Alan Turing was persecuted for being gay by the country he helped win World War II and ultimately died by his own hand before his 42nd birthday. Almost seven decades later, England is honoring its native son and the father of artificial intelligence by putting his image on the 50-pound note, reports the BBC. "Alan Turing was an outstanding mathematician whose work has had an enormous impact on how we live today," said Bank of England governor Mark Carney in unveiling the note, which will begin circulating in late 2021. "As the father of computer science and artificial intelligence, as well as a war hero, Alan Turing's contributions were far ranging and path breaking."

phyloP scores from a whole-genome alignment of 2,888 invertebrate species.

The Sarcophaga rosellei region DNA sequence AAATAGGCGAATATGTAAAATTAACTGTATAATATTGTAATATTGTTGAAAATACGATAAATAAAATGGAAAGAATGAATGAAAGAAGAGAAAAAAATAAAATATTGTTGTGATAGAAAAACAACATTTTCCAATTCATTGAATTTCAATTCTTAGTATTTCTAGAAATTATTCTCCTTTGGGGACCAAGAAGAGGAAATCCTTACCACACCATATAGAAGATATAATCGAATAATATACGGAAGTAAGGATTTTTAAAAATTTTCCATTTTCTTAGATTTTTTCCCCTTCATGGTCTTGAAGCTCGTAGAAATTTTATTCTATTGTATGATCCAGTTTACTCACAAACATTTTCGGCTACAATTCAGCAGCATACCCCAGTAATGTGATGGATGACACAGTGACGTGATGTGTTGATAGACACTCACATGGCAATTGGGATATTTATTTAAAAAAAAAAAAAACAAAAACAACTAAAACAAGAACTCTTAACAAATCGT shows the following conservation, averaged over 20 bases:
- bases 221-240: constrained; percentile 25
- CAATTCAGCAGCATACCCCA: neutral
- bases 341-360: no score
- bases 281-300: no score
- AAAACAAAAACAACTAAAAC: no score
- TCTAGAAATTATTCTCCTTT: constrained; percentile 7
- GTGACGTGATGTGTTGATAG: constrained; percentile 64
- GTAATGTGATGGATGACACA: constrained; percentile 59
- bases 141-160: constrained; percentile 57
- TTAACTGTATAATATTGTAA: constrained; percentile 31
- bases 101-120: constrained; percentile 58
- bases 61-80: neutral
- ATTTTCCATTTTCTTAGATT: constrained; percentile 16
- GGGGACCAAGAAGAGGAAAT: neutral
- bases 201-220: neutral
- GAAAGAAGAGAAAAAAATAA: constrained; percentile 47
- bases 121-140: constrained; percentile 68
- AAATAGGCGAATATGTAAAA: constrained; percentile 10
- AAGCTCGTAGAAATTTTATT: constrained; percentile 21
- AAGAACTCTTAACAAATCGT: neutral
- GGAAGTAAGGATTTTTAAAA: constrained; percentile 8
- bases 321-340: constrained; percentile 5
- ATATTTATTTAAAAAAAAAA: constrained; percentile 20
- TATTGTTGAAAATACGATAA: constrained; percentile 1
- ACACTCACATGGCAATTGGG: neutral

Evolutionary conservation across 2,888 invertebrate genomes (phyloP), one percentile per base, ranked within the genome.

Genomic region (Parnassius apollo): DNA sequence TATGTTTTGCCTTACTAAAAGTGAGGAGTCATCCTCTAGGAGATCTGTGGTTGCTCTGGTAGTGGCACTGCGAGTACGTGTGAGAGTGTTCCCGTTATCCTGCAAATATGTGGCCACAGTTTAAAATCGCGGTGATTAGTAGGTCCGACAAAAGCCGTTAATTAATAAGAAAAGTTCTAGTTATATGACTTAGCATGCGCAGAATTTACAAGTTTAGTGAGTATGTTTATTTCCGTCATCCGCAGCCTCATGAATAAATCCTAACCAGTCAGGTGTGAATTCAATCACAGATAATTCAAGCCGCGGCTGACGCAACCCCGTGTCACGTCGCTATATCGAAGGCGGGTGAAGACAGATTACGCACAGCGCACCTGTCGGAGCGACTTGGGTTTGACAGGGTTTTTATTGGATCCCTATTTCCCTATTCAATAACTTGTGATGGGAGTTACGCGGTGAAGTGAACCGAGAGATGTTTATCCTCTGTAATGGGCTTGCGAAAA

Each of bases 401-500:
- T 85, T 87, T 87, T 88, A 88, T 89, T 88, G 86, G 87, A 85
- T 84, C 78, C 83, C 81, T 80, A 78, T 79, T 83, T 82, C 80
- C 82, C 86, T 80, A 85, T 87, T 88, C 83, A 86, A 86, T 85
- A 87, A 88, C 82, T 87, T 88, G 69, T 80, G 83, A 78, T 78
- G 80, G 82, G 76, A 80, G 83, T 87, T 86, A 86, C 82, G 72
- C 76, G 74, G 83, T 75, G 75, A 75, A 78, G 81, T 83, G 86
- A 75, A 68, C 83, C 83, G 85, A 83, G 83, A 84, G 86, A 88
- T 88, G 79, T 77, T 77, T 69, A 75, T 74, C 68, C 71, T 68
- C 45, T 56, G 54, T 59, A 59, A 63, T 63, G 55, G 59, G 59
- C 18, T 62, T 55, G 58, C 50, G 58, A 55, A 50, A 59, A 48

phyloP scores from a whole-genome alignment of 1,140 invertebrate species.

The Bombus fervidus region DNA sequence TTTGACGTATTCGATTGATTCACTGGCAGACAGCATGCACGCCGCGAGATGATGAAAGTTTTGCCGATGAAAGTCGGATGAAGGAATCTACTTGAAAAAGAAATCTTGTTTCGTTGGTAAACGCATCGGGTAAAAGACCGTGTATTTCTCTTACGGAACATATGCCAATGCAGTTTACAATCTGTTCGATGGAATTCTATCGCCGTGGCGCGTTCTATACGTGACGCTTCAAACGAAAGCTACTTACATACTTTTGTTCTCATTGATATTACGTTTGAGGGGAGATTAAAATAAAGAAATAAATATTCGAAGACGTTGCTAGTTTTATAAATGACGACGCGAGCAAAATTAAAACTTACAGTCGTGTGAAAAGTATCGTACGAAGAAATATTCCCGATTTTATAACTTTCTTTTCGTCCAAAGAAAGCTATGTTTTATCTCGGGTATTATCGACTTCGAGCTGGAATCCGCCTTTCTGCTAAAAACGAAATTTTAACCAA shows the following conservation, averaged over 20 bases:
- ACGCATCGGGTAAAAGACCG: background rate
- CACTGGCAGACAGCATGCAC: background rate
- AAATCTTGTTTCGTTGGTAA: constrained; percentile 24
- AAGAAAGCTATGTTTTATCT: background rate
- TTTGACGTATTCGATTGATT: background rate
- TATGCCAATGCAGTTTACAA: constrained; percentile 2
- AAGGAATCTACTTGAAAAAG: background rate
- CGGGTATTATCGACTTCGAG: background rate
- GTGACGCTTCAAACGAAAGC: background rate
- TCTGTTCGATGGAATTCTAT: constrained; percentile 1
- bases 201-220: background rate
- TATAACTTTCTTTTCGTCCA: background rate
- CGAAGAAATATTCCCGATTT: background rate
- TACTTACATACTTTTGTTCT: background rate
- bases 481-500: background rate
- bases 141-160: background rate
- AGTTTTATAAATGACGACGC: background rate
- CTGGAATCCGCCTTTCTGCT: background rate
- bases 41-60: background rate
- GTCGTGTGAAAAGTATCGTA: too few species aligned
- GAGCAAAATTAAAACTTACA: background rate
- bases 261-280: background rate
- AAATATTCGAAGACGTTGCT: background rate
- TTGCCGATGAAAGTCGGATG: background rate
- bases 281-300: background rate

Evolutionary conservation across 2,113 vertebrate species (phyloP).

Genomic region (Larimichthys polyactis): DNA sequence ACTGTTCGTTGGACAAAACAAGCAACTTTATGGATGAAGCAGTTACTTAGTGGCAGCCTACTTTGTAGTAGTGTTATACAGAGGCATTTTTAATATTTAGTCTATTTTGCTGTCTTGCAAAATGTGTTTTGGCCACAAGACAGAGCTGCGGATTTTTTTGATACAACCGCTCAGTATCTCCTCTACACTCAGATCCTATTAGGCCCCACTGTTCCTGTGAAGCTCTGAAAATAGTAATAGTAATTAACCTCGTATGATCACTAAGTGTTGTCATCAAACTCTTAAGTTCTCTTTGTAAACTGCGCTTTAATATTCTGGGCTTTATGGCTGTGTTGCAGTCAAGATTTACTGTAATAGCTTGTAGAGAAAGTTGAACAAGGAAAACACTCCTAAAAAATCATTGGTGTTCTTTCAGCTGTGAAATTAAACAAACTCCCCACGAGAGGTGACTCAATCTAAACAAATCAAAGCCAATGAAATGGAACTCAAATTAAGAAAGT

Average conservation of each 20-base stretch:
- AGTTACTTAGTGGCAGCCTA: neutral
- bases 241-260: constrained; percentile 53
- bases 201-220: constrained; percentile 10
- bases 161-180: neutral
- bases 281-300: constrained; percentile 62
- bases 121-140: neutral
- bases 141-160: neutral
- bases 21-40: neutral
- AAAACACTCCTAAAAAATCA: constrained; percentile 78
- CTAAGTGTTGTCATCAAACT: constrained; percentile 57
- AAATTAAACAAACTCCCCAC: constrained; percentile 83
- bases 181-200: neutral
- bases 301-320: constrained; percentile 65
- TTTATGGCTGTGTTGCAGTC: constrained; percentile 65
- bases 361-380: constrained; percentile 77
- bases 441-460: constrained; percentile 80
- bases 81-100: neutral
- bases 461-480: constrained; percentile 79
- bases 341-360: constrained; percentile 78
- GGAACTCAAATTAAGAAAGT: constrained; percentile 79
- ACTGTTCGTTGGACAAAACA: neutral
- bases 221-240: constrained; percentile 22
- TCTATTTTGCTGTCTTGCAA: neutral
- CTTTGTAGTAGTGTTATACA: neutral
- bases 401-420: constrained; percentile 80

As CNN notes, Turing played a crucial role in World War II in cracking the Nazis' vaunted Enigma code, an achievement credited with hastening the end of the war. But he was later prosecuted over his homosexuality and chemically castrated as punishment. Turing committed suicide two years later by ingesting cyanide. (Turing wasn't a big fan of America, as newly unearthed letters reveal.)